A rare 1950s oil tanker has been donated by Transport for London to the East Anglian Railway Heritage museum.
Wagon number '749659', which was based at the Willesden Junction depot where it was used to hold benzene carriage cleaning solution, will join other tankers on display and help the museum to tell the story of how liquids have been transported by rail.
Before the tanker could be moved 75 miles to the museum by road, the tank had to be cut from its chassis and both parts moved separately due to the low bridge over the depot approach road. The museum will clean, refurbish and repaint tanker this winter so it is ready for public display next year.
Director of TfL's London Overground, Mike Stubbs, said: `London Overground is focussed on providing an efficient and reliable 21st Century railway service to a 21st Century world city but we also acknowledge the industry's past and the skills, knowledge and design from 60 years ago.
`The past has enabled the industry to be what it is in 2014 and we are pleased to be able to give this tanker a fitting home at the museum. This continues our relationship with the Museum as previously we donated historically important assets form Crystal Palace station when we reopened the Victorian ticket hall that had remained out of use for many decades.`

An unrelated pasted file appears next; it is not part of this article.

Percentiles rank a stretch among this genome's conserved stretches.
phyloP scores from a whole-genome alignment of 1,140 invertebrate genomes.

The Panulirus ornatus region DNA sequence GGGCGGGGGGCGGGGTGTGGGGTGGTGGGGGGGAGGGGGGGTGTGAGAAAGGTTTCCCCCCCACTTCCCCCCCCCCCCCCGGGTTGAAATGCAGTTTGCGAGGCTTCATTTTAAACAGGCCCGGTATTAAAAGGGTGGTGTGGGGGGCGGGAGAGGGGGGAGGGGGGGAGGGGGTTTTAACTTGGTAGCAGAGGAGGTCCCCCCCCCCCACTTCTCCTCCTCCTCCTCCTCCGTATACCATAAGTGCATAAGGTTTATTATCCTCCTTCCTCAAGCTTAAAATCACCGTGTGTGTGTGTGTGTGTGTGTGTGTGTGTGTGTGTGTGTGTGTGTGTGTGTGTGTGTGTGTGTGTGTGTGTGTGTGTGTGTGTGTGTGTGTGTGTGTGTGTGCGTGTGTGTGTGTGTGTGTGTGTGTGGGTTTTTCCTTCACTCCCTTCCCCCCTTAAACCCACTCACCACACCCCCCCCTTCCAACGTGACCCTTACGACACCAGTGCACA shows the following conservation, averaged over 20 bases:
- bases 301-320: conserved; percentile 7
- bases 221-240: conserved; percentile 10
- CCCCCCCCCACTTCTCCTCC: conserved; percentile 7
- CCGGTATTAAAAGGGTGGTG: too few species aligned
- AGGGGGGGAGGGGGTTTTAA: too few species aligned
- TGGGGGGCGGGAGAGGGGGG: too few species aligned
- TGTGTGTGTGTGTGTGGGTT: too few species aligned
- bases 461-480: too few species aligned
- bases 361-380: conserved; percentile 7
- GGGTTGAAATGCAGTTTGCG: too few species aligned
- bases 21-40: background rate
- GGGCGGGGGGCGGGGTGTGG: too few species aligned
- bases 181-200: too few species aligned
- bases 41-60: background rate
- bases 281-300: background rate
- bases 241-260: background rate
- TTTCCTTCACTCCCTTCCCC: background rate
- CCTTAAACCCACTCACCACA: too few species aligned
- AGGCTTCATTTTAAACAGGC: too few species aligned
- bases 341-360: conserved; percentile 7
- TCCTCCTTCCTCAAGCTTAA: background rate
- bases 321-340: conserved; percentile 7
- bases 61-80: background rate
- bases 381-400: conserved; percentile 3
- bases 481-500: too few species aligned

East Anglian Railway Museum Treasurer Ian Reed, said: `The Museum, a registered charity run by volunteers and accredited by Arts Council England, is delighted to have an example of the tankers used locally across the North Sea on the rail ferry service that ran up to the 1960s. It complements the Molasses tanker from the 1920s and petroleum product tankers from the 40s and 50s that show the development of the design of 4 wheel tankers during the early to mid 20th Century.'
`Any volunteers wishing to get involved are always welcome, see our website at www.earm.co.uk The Museum appreciates the support given by Transport for London in helping to preserve elements of our railway heritage for people to enjoy now and for the future.`
TfL Project Manager Brian Lynn, who supervised the move, said: `London Overground assisted by our contractors Laing O'Rourke are extremely pleased to be associated with Ian Reed and his team at the East Anglia Railway Museum in preserving national and local rail history by donating this historical rolling stock for restoration and display.`
At the Museum, the tanker will assist in telling the story of transport of liquids by rail, and will be the most modern of the four tank wagons showing the transport of petrol, oil and molasses, and now benzene, over the centuries.